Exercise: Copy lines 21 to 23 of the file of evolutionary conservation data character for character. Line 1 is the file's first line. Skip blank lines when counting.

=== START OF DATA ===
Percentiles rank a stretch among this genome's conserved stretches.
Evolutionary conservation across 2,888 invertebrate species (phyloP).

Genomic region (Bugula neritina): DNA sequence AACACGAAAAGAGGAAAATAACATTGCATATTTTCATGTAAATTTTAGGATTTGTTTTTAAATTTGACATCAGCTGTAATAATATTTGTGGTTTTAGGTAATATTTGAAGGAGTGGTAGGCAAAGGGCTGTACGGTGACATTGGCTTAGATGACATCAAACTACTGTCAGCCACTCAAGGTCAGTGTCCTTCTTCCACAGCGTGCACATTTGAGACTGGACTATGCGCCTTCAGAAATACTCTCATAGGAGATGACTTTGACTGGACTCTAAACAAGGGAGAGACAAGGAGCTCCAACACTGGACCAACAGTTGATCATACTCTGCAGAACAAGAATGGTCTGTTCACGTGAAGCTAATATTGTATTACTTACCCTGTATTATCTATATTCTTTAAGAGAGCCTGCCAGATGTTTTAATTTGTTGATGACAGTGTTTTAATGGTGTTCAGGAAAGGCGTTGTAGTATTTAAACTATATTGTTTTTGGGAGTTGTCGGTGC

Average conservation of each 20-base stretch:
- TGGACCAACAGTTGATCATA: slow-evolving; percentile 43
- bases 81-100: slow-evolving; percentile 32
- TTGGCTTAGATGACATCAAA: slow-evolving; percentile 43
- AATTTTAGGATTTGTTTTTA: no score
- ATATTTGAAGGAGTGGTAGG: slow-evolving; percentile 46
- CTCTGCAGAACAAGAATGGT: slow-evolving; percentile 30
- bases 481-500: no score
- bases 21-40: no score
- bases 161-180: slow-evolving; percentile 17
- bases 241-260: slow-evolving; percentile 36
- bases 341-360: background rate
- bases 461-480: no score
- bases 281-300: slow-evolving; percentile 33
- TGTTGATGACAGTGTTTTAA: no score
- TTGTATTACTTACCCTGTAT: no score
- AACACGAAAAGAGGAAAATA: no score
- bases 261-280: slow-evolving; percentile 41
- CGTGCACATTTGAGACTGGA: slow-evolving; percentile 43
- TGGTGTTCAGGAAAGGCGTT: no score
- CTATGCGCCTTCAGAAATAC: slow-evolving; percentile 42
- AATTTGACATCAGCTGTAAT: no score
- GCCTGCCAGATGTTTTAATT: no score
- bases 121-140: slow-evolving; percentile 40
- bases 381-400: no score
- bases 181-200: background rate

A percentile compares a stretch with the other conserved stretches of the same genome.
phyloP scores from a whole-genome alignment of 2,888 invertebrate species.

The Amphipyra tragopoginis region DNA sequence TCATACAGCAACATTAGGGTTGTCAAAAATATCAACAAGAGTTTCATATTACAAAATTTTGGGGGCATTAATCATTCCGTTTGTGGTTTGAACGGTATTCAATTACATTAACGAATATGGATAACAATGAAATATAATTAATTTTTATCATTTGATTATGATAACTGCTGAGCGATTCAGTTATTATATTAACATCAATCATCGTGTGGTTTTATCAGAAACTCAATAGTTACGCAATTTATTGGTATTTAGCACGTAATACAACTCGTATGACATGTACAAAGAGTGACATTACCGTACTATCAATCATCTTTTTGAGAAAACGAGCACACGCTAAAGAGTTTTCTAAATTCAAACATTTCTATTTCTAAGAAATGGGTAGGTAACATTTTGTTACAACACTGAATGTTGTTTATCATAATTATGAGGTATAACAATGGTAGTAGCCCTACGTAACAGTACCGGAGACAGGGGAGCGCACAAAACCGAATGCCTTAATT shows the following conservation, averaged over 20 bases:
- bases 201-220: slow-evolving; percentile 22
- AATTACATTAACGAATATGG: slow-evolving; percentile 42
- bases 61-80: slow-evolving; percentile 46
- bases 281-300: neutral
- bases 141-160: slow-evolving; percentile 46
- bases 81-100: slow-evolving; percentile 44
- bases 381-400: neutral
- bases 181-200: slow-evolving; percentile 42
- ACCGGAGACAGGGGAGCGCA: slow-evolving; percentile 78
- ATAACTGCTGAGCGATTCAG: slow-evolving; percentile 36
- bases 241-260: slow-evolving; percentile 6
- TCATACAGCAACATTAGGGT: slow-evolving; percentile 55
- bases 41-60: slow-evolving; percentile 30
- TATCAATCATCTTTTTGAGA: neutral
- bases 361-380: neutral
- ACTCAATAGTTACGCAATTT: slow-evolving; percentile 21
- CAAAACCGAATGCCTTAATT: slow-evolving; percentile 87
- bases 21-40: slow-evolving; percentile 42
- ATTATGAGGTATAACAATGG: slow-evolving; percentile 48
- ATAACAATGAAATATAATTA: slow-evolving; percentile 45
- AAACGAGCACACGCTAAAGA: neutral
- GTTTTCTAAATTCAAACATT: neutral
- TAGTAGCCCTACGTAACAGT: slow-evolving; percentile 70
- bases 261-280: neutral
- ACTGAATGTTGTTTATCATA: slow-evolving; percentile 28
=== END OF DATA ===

- bases 261-280: slow-evolving; percentile 41
- CGTGCACATTTGAGACTGGA: slow-evolving; percentile 43
- TGGTGTTCAGGAAAGGCGTT: no score